Faith, hope and love abound in the 501

April 17 marks the highest holiday of the Christian faith. Easter, or Resurrection Sunday, is a time that followers of Christ set aside to consider the great price that Jesus paid to atone for our sins. Last summer, as publisher and editor, Jeremy Higginbotham and I discussed themes for 2022, and we thought April would be the perfect month to bring readers a “Faith in the 501” issue.

Faith, or trust and confidence in someone or something, is cultivated from birth. Most children can trust that one or both parents will ensure their needs are met. Over time, we put faith in people outside our close family circle like teachers and friends. People fulfill their commitments most of the time, and sometimes they don’t. We have to be careful that our ability to have faith in God and other people isn’t spoiled by the few people who let us down.

Every day we put our faith in gravity, oxygen, and fellow drivers. Faith motivates us to keep going when the doctor discovers cancer, when finances fail, and when people betray us. Life can tear down one’s ability to trust, but I’ve also learned that hope and optimism are contagious.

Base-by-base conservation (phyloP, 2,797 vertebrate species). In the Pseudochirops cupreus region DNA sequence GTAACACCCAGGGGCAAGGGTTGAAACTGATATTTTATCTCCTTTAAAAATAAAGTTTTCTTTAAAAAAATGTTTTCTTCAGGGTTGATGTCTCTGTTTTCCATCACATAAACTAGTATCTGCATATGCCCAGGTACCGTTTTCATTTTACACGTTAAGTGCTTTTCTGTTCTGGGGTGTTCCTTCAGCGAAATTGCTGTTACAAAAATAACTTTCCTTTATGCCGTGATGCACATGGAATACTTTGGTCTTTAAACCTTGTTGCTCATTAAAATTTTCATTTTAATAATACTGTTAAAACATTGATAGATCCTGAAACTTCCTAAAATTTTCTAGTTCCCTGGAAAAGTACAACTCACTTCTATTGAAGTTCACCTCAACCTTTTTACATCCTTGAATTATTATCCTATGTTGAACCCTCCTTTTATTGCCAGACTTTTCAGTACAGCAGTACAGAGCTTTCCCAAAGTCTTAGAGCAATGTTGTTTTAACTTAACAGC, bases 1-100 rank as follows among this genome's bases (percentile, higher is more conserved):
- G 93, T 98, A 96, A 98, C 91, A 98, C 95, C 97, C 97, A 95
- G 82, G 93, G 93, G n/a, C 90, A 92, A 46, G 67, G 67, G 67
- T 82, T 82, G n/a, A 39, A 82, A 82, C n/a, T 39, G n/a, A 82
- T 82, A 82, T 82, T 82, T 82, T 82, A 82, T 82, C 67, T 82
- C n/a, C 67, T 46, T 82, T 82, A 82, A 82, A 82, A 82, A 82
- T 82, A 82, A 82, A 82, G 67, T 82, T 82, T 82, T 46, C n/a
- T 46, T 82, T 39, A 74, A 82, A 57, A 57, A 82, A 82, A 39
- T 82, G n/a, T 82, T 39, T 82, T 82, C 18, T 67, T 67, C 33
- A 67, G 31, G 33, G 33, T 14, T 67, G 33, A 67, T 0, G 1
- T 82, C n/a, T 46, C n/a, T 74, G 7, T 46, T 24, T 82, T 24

We hope that the “Faith in the 501” issue reminds readers that there is much to believe in. One columnist writes about the person who held onto the bicycle as you learned to ride, and another tells the story of seven women who share their faith with women in prison. We’ve included stories about churches devoted to showing love, addiction ministries with successful graduates, volunteers that remind foster children that they are not forgotten, and, in one column, we see strangers coming together to mourn a loss on a cruise ship.

From the stained-glass First Missionary Baptist Church on the cover to the final feature about the director of the Arkansas Martin Luther King, Jr. Commission, we hope to remind you that many people dream of a better tomorrow and work each day to make those dreams a reality. This issue is proof that faith is a key reason why people love life in the 501.

Stefanie Brazile